Recipients Leery of Proposed Changes to Kentucky's Medicaid Program

Feb 24, 2016

Credit Flickr/Creative Commons/Brandy Shaul

This is the first in a two-part series on Medicaid, Kentucky's expansion of the government-subsidized program, and proposed changes to Medicaid.

As Governor Matt Bevin prepares to re-design Kentucky’s Medicaid program, a new national survey shows the commonwealth with the second-largest gains in insurance coverage. 

More than half-a-million Kentuckians obtained coverage under the federal Affordable Care Act.  Some 80 percent of the newly insured went onto the Medicaid rolls. 

But many Medicaid enrollees are worried about what lies ahead under the state’s new Republican governor.  Teresa Bowley was at a recent health insurance sign-up event in Bowling Green to ask a question about changing providers.  Six months ago, she qualified for coverage through Kentucky’s Medicaid expansion. 

Now when she gets sick, she goes to the doctor. But that hasn’t always been the case. 

”You just don’t. You just try to think this will go away on its own.  You have to miss work," Bowley explained.

For most of her adult life, the 50-year-old from Bowling Green has been without health insurance.  She was among more than 437,000 Kentuckians added to Medicaid, which former Governor Steve Beshear opted to expand under the federal Affordable Care Act.  The law accepted anyone earning below 138 percent of the federal poverty level.

Bowley is a single mom who makes $13 an hour at a local packaging company.  She says she can’t afford the nearly $400 a month in private insurance offered by her work.

"There’s no way.  It’s absolutely impossible," she said.  "I have two kids at home and I can’t afford that.  I’m better of paying the fine that they’re going to give you for not having insurance than I would trying to pay that.”

Bowley has a seven-year-old daughter at home.  She qualified for Medicaid when her teenage daughter moved back home.

"She was staying with her dad and she came back," explained Bowley.  "Other than that, they would have said at $13 an hour, that’s making too much.”

Now that she’s covered by Medicaid, Bowley is visiting the doctor more often and seeking preventive care.  At age 50, she recently had her first mammogram.

"All those tests they tell you to have done starting at 40, never had them. It’s been nice to be able to go in and do that.”

Kentucky has had the second-largest drop in the percentage of people without health insurance in the country, according to a new Gallup-Healthways survey.  In 2013, more than 20 percent of Kentuckians lacked insurance.  After Kentucky created an online health insurance exchange and expanded Medicaid, the number was down to 7.5 percent by the end of last year.

Campaign pledges by Kentucky’s new governor have Teresa Bowley and other Medicaid recipients uncertain about the future of their health care.  Governor Matt Bevin says he will seek a federal waiver to revamp the state’s Medicaid system similar to that of neighboring Indiana.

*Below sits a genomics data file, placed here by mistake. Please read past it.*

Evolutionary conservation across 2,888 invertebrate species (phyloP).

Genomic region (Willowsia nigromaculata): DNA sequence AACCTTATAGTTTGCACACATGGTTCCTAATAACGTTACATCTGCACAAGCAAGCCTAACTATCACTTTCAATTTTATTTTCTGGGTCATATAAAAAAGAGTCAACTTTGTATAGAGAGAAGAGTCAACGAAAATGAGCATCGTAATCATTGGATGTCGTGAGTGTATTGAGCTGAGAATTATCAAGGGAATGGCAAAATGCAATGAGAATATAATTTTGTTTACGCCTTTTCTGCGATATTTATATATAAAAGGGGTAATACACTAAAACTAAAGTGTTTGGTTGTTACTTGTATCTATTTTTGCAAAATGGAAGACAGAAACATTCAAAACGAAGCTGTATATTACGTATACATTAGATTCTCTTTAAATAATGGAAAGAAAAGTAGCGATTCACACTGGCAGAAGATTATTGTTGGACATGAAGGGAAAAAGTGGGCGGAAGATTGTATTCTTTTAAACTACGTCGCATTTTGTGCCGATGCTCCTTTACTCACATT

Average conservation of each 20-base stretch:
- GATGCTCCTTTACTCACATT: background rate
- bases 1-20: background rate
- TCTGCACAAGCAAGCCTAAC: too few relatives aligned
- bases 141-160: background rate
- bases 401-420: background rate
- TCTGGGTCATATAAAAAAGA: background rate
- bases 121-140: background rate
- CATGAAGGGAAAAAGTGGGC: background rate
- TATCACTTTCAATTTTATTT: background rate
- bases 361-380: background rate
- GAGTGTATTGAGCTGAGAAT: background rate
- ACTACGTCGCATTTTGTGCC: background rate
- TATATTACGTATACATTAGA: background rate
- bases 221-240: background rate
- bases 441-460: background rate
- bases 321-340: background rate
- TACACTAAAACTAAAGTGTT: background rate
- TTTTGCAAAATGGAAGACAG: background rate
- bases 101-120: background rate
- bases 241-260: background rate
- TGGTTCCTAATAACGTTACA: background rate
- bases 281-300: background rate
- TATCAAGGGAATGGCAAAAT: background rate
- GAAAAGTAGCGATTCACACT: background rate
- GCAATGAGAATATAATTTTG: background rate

Governor Bevin referenced the waivers in his inaugural speech.

"This is a model that we are going to copy," Bevin said.  "I’m not above copying what other people are doing well.”

The waiver would offer different tiers of coverage and require Medicaid recipients to pay small premiums and co-pays.  Bevin says the goal is to cover the same population, but make the Medicaid program sustainable. 

"We have a need to be filled and we understand that.  The number that is often quoted is that we have 25 percent of Kentuckians on Medicaid.  Sadly, that number is just about 30 percent now, 1.3 million Kentuckians.  That is literally not sustainable financially," Bevin said.  "The only way we are going to allow it to continue in any form, traditional, expanded, or otherwise is to transform the way in which it is delivered.”

For now, the federal government is picking up the cost of the Medicaid expansion, but starting next year, Kentucky must begin bearing a share of the cost.  Teresa Bowley says she isn’t afraid to put some skin in the game.

"I’m not against that, but make it affordable," she said.  "I wouldn’t mind paying something.  It bothers me to even have to be on Medicaid, but sometimes you don’t have a choice.”

Melissa Grimes, with Community Action of Southern Kentucky, helps people navigate the state’s online health insurance exchange and sign up for plans.  She’s been fielding a lot of questions from enrollees about the future of Medicaid.

"It has impacted so many families," said Grimes.  "I get daily messages from concerned citizens asking if this will go away and what will they do.”

Part 2 of our series will look at how Indiana Republican Gov. Mike Pence revamped his state's Medicaid program. It's a system Kentucky Gov. Matt Bevin says he would like to emulate.